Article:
I am an automotive reliability and test engineer. I do environmental or electrical tests and during these tests I need to load my products. By load I mean, for example, there is a mosfet driven by a high side driver, what should I connect to this mosfet as a load so that the test conditions are correct.

For example, it is desired that the current passing through the mosfet is 5A by design, but that selected mosfet can give 8A, but we later learn that in real use conditions, the product draws 4A, not 5A. In the light of this information, how much load do I need to connect to the output of that mosfet during these tests?

If you know of a standard or article for this, I would appreciate it if you could share it.

  • \$\begingroup\$ The obvious answer is -- what the product specification says, or whatever standards are referenced therein. I guess that's the question, then? -- You (and/or, by extension, whatever agreement you have with your customer(s) regarding these products) are looking for a standard with which to test them? \$\endgroup\$ Jul 31 at 0:49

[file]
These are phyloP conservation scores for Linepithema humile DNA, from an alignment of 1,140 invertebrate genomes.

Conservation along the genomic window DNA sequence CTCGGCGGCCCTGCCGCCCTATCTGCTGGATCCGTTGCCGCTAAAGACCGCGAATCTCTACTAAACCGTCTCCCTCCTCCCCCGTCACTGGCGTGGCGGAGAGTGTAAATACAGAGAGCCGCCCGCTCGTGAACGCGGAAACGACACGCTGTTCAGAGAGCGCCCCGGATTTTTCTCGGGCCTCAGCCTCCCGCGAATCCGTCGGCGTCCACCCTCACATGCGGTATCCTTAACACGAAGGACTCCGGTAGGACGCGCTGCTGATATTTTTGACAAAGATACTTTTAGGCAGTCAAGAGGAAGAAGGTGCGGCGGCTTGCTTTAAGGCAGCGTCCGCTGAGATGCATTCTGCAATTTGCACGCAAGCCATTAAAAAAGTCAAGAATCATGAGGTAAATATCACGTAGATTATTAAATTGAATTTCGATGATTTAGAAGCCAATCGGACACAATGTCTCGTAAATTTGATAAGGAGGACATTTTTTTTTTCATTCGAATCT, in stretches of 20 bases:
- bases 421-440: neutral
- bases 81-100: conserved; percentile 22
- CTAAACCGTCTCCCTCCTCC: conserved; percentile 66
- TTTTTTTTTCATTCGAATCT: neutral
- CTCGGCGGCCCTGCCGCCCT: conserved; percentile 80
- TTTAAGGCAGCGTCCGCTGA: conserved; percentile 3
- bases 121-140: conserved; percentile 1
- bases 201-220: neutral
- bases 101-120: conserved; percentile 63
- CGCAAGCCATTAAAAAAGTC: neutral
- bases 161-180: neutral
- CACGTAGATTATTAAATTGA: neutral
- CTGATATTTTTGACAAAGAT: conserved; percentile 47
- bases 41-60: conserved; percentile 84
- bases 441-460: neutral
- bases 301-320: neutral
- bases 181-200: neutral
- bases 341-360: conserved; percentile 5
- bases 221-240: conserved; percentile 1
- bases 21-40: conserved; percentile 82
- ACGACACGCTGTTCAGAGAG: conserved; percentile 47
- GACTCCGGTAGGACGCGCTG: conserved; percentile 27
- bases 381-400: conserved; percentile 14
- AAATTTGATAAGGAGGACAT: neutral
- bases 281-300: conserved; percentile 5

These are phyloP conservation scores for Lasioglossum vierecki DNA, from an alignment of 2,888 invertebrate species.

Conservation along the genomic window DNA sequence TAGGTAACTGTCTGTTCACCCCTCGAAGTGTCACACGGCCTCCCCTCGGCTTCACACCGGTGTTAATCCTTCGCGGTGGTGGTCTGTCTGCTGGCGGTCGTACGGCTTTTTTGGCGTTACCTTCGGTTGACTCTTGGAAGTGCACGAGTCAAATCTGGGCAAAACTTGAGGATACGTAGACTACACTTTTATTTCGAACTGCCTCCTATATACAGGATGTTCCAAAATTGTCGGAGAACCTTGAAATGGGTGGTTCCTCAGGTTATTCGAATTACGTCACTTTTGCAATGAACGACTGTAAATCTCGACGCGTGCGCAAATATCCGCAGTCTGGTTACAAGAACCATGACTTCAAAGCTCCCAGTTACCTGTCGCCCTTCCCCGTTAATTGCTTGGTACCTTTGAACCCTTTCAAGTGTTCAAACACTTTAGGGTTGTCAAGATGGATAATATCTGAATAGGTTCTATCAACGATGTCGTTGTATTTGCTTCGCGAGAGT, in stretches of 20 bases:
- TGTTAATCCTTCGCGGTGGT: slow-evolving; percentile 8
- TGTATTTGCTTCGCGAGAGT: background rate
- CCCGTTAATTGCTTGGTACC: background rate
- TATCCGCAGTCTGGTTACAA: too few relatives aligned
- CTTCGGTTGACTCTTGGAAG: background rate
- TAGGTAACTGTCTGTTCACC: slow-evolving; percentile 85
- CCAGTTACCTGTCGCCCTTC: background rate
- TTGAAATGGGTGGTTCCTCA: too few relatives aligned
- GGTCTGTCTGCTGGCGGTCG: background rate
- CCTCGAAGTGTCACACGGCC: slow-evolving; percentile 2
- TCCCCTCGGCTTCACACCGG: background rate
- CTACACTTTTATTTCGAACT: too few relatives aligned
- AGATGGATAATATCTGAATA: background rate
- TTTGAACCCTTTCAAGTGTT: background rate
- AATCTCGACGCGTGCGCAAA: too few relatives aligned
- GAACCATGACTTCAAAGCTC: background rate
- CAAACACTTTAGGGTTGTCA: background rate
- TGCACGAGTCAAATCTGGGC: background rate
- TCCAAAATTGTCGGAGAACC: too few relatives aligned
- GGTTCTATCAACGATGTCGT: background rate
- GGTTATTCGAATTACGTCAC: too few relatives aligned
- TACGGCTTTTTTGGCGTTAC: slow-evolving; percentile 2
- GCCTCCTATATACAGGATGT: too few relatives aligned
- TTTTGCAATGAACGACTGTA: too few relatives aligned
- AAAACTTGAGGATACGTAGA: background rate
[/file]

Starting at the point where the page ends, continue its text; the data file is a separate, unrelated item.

• \$\begingroup\$ @TimWilliams I would like to learn how to test the DUT with a load simulation when testing with a specific standard rather than a standard. \$\endgroup\$ Jul 31 at 0:52
  • \$\begingroup\$ Ok. I'm not sure how we can answer that then, other than "read the standard". \$\endgroup\$ Jul 31 at 0:53
  • \$\begingroup\$ This is where the problem starts. For example, there is no information on this subject in the ISO 16750-2 standard, which is used to test automotive components, how should I act in such a case. Standard link u.dianyuan.com/bbs/u/44/1156130374.pdf \$\endgroup\$ Jul 31 at 1:02
  • \$\begingroup\$ 4.8.2 says what to do in that case. If it's not defined (or any tighter) in the suite of standards your product has, it probably doesn't matter. \$\endgroup\$ Jul 31 at 2:15

1 Answer 1


Load it with the max load it could ever experience, not the operating load. If the max load is a direct short then load it with that. If it's 8A then use that. If the max load burns out the fet the add current protection

  • \$\begingroup\$ How should I calculate the aging factor if I test this way? Under normal conditions, a load of 4A passes over the product and the life of the product is 1000 hours. During the tests, I run the product in a condition that is 3 times the normal temperature of the product and I call the acceleration factor 3 (as an example) but if I draw 8A from the product at the same time, how should I take this into account? \$\endgroup\$ Jul 31 at 1:05

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